Byron Virtually Tests
William Byron has made a foray into sprint car racing - virtually - during the COVID-19 pandemic. (Jeffrey Steward photo)

Byron Virtually Tests Out The Sprint Car Waters

CHARLOTTE, N.C. — One of the more unique aspects of the iRacing boom as a result of the COVID-19 pandemic has been the opportunity for drivers to test the waters in other disciplines, albeit virtually.

Established NASCAR names like Jimmie Johnson and Dale Earnhardt Jr. have made guest appearances in virtual Indy cars by way of the IndyCar iRacing Challenge, while Indianapolis 500 winner and sports car ace Juan Pablo Montoya has tried his hand in virtual sprint cars with the World of Outlaws.

Montoya isn’t the only notable name that has popped up in the iRacing Outlaws field, either. NHRA Funny Car stars Ron Capps and Cruz Pedregon have been getting dirty virtually in recent weeks, as did two-time NASCAR Cup Series champion Kyle Busch — a week before he joined the virtual IndyCar field.

William Byron added his name to the list of invaders racing against the outlaws on April 14, debuting in the World of Outlaws iRacing Invitational field in a No. 25 sprint car carrying the colors of his eNASCAR Coca-Cola iRacing Series team — William Byron eSports.

He transferred into the feature with a top-three finish in his heat race at virtual Lernerville Speedway and finished 15th in the 35-lap feature.

The results were respectable, and perhaps surprising, given that Byron really doesn’t have any real-life experience in a dirt car. He graduated from Legend Cars into NASCAR’s touring divisions before hitting the national stage in the Gander RV & Outdoors Truck Series in 2016 and moving up from there.

In short, dirt wasn’t part of Byron’s vocabulary growing up. He’s an avid believer in it now, though.

“I love them. They’re really cool,” Byron said of the virtual sprint cars. “I really enjoy the way that they are, just because you have to adapt lap after lap, and the variance of the track and the way that the car feels, is just incredible how much it changes lap after lap. I’ve been learning about the setup of those cars, too, and just trying to adapt as well as I can. I feel like there’s still a lot of room for me to go, but I think there’s been some progress there in the last couple weeks.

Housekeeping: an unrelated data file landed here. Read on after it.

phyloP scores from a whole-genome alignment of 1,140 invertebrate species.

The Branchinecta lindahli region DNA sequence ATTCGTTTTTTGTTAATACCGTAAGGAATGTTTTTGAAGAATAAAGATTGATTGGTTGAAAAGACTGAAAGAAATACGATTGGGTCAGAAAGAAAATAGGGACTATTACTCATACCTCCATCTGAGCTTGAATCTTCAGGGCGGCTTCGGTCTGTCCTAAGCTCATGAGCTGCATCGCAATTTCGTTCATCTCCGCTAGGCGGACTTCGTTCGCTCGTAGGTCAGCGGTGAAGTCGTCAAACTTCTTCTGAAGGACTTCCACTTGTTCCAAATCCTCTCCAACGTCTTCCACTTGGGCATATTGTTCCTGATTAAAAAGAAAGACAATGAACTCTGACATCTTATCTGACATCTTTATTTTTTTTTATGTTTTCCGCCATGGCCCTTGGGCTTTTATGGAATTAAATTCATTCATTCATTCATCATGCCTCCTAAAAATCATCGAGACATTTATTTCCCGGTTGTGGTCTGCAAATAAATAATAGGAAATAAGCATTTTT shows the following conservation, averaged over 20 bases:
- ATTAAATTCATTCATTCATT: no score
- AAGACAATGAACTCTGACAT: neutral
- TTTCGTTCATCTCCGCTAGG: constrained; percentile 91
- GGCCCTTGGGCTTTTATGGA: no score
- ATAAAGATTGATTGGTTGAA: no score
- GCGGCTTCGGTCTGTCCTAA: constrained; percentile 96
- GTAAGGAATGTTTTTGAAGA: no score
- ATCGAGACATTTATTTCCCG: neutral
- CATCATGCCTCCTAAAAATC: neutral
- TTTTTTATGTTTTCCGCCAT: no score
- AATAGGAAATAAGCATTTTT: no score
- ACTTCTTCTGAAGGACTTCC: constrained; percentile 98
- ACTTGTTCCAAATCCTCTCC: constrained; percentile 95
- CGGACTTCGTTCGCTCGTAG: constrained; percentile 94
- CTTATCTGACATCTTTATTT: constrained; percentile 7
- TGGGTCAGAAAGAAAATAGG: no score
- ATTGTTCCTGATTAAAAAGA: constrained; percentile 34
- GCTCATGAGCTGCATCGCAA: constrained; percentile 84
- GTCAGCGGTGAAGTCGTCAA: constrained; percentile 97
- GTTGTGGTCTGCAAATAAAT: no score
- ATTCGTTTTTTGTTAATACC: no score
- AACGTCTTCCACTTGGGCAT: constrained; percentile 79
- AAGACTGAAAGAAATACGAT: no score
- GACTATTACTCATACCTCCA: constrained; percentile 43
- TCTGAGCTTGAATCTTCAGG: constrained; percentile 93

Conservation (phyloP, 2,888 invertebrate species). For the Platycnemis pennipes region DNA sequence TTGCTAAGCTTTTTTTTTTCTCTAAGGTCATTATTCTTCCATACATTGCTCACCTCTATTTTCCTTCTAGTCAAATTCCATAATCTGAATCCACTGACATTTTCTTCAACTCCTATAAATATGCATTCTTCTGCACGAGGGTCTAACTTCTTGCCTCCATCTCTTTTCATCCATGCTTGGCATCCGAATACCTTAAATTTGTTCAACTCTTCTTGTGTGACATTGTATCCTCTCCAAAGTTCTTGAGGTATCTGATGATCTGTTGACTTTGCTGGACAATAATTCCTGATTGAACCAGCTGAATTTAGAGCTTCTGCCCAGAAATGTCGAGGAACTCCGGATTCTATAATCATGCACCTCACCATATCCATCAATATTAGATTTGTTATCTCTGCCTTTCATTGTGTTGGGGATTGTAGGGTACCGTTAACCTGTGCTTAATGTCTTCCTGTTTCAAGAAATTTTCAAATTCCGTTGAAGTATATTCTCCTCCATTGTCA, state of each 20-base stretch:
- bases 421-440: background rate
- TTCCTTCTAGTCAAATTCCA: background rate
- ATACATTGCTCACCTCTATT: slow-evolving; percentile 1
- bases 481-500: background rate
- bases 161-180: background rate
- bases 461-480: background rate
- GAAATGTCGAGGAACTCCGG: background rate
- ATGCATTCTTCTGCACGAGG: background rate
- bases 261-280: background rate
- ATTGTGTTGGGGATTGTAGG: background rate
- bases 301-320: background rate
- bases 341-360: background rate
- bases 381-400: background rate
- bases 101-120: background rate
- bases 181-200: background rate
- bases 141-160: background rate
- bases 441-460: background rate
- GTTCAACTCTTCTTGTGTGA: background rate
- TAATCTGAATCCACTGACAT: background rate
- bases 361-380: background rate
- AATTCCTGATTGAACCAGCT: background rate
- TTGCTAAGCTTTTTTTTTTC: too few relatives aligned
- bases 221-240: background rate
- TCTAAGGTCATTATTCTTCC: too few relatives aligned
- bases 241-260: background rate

“I’m excited for whenever the next race is. I’m excited to run those again when I can.”

Asked what his favorite track and car combination is on iRacing currently outside of his day job — the NASCAR Cup Series car — Byron gravitated back to the winged warriors.

“I actually love the sprints — I’d say the sprint cars at Eldora are really cool,” he noted. “I’ve run them at a couple different tracks. Limaland is a cool track for them, too. There’s a lot of neat ones. I think IndyCar at any track is really cool, as well. There’s a lot of great ones out there. But the sprint cars are neat.”

While Byron has more than 300 oval victories on pavement when it comes to the iRacing platform, his success on the virtual clay has been more modest — and far more in recent weeks, as well.

“I’ve gotten like 12 or 15 dirt wins here recently, but I think that’s probably pretty up there,” Byron admitted. “I think honestly, for me when I first started, things clicked pretty well. I just had to learn the race craft, and once I learned kind of how to race better, I think that’s what translated over for me in the Cup car, setting up passes and when to be aggressive and whatnot is really what I tried to learn.

“The lap times … anybody can make a pretty good lap time, as you saw in qualifying. The lap times were all pretty close,” Byron added. “It’s just about race craft and really knowing what to do there.”

But whether he’s racing on dirt or pavement in iRacing, Byron has been steadfast in his support of the platform that helped to launch his racing career, as well as iRacing’s current efforts to help entertain a sports-starved audience.

“I think that it gives us a chance to show the world what racing is all about. Hopefully we’re bringing it good coverage and publicity,” he said. “I think it’s really cool for us because we are the only sport that’s able to do it and realistically show something that we can do. I’m definitely proud of that right now.”

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